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Meet Mariana. She Left Her Media Career to Teach in a Rural Village With No Running Water

Meet Mariana. She Left Her Media Career to Teach in a Rural Village With No Running Water

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  • People
Immigration has become a hot topic in recent months. But thus far, the discussion has largely centered around foreigners that choose to come to Singapore. But what about the other side of the picture? In this ‘Singaporeans Abroad’ series, we share with you the stories of locals who—thanks to living in a globalised world—have found success in different corners of the globe, whether financially, romantically, or for the pure joy of adventure. 

We kicked off the series with Wendy, the Singaporean woman who manages Hollywood’s biggest stars, followed by Jasmine, the Singaporean woman who was friends with Pablo Escobar’s drug dealer and Wesley, the Singaporean Man Who Owns A 200-Acre Sheep Farm In Canada

Now, we bring you Mariana Ahmad, the Singaporean woman who gave up her successful media career to live in rural villages with no running water or toilet paper. This story is told from her perspective.

I grew up with very kiasu but practical parents, so when I told them I wanted to do a diploma in film, sound, and video, they were worried about my career. But I pursued it in poly, and went on to do a degree in Media Studies in Melbourne after that. Eventually, I proved to my parents that I could succeed in media—I worked as a producer and director at Mediacorp, was a production assistant at Discovery, and worked in the film classification department at MDA.

While I was in my twenties and gaining success, I couldn’t shake off the itch to travel. Working in Singapore means only getting two weeks off a year, which isn’t enough to explore anywhere. I was planning to get a working holiday visa in the UK, but I kept procrastinating because of my good job at Mediacorp. When I turned 28, they cancelled the working visa in the UK. I was so disappointed in myself for missing out on it.

As I got closer to 30, I realised I was at the age where I had no one but myself to blame for not going out there to try new experiences and perspectives. I knew if I waited any longer I would never take the leap.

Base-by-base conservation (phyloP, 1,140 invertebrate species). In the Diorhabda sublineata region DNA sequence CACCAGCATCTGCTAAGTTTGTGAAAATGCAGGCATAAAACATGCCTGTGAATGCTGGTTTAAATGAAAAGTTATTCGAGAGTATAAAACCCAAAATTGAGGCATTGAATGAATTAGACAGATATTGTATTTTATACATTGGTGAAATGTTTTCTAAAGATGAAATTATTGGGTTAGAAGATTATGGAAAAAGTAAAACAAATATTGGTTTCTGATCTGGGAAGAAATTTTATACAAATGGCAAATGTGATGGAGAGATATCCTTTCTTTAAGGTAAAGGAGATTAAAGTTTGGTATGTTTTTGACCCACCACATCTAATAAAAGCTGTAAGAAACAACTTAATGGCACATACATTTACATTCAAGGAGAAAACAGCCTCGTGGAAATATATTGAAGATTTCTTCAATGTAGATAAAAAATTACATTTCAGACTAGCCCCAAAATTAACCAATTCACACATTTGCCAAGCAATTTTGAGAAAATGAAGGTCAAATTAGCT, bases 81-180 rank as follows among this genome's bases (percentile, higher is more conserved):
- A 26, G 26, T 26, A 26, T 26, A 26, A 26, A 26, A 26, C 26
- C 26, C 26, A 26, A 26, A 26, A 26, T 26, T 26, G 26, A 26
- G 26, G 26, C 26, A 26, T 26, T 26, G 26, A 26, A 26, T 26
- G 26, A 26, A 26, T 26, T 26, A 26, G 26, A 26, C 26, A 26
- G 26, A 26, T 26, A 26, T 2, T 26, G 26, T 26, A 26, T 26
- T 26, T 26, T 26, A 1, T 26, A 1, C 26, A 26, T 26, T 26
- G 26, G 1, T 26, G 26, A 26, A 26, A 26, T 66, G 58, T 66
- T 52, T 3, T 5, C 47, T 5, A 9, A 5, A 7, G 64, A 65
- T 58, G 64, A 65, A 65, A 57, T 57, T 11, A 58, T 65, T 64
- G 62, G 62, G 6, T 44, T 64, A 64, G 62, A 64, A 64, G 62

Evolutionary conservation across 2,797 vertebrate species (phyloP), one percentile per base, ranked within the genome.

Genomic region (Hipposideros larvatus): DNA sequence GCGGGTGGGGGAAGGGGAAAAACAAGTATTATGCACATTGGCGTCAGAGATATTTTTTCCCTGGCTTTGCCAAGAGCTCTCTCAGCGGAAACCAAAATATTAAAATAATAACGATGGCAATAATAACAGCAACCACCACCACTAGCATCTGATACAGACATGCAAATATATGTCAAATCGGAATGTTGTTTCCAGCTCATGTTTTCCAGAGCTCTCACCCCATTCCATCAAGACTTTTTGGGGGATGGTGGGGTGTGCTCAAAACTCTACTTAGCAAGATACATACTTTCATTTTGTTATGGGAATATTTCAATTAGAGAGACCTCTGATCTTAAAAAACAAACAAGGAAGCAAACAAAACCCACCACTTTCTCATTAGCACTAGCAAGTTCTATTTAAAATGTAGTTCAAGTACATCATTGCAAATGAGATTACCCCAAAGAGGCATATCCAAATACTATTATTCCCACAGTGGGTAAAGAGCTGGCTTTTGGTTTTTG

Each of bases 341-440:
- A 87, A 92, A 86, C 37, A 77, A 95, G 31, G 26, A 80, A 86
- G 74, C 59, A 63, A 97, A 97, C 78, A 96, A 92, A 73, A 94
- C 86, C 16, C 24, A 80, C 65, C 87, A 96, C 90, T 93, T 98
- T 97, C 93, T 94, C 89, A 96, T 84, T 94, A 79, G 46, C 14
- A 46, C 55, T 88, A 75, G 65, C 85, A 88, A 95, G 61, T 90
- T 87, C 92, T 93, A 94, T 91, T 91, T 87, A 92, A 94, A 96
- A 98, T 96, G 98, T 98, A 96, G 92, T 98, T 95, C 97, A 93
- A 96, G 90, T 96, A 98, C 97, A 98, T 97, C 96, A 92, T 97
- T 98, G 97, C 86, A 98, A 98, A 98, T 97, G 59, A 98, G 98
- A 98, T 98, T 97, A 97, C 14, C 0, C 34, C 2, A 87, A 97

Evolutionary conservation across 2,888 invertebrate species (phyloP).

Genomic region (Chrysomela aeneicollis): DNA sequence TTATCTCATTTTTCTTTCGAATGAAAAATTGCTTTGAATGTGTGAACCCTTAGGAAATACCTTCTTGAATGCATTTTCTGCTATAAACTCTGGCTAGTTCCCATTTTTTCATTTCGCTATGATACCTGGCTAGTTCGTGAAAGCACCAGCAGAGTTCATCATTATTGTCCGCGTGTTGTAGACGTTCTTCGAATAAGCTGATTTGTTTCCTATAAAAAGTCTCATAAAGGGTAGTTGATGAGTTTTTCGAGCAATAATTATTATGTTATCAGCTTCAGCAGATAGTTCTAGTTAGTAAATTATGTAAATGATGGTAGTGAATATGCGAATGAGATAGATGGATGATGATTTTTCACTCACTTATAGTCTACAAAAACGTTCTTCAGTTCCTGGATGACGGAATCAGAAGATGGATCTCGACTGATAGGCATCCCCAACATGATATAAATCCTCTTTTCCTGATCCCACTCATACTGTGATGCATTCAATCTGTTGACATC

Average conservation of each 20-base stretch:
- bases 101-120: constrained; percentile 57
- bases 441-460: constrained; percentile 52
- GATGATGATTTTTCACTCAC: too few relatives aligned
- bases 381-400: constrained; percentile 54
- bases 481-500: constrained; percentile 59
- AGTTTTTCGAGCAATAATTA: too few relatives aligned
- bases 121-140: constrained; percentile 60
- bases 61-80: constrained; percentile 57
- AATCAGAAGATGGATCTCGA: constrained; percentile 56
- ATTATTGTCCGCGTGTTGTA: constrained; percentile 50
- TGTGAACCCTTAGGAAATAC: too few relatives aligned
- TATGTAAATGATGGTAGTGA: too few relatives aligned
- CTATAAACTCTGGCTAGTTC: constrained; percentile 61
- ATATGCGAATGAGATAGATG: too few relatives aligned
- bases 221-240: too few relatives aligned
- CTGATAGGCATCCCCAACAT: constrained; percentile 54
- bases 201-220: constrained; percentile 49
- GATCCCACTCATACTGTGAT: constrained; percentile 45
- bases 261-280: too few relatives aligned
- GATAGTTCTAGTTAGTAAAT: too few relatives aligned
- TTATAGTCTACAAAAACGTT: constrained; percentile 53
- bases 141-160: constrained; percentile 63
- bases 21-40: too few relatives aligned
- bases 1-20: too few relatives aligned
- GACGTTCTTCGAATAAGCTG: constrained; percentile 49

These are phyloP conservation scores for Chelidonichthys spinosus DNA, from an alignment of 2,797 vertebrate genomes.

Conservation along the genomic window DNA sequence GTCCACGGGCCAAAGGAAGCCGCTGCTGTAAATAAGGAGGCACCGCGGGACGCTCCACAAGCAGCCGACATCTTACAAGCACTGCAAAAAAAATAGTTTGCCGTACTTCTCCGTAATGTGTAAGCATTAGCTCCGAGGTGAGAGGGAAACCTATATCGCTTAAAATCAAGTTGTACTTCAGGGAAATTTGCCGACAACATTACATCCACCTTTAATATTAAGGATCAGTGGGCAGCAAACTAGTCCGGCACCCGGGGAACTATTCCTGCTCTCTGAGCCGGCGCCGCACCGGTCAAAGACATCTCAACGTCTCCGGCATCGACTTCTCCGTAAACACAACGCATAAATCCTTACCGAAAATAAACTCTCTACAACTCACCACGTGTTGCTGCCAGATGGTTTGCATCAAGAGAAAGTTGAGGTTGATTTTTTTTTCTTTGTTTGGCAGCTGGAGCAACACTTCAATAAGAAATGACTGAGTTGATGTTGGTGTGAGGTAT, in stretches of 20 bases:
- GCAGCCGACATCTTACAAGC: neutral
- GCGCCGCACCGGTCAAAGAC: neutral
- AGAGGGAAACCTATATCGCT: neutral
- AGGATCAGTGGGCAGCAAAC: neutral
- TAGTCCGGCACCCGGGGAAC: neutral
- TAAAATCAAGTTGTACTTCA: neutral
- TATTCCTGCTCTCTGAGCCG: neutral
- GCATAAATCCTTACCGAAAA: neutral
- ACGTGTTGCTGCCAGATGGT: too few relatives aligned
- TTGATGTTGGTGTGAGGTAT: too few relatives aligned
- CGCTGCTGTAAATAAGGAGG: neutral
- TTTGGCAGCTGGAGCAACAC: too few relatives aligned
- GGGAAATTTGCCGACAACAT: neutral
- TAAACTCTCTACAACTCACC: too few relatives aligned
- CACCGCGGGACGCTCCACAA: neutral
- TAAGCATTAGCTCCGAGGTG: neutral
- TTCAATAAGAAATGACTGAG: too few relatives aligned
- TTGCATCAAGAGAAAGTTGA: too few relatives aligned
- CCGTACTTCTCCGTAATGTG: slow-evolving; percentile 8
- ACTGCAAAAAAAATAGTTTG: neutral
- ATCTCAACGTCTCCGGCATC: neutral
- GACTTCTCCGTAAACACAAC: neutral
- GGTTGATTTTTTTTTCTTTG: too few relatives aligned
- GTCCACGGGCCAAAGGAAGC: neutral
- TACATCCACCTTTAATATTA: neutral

The one photo of me that really captures my spontaneity.
First, I tried to plan a volunteer experience on a farm in the UK, but I didn’t have the right visa so I was sent back to Singapore the moment I landed there. After that experience, I was so careful about knowing which countries had different visa restrictions—so in that case, that the UK wasn’t part of the Schenged agreement. Now, I always have an itinerary ready and a return ticket when I enter the UK.

In Singapore, I went to work again for about 2 months, saved up, and then went to Spain. That’s where the real journey started. 

In Spain, I was helping a man who was building a restaurant in a cellar. I helped him collect recycled material to build the cellar in exchange for accommodation and food, then spent about 6 months living in different farms and hostels in Spain, France, and Ireland. In Ireland, I worked on a dairy farm. That was so interesting because in Singapore we don’t have any farms that come close to that scale.

A market in Georgia.
In these places, I learned to relax for the first time in my life. I enjoyed foraging, recycling, and even went dumpster diving. All these things are so different from what you would do in a city. Singapore is fast-paced and people are worried about appearances—they like to show off the material things they have. 

When I meet Singaporeans overseas, some are still the same. They ask what kind of house I live in, if I own it, what my husband does, if we have a summer home. But there’s no need to compare.

As I learned to let go of all these things, I decided to take my travels to the next level. After that journey, I looked to move somewhere off the beaten path. Singaporeans love to travel to the usual places: London, New York, Tokyo—I wanted something new. So I moved to Georgia, a country on the intersect between Europe and Asia, for a year to be a volunteer teacher.

We take a lot for granted in Singapore. In Gurjaani, the village where I lived, there was no running water, no one to clean up your trash after you, no coffee shop with food just downstairs from where you live. The toilet was an outhouse—a hole in the ground, and we wiped with newspaper or magazine pages because people there couldn’t afford toilet paper.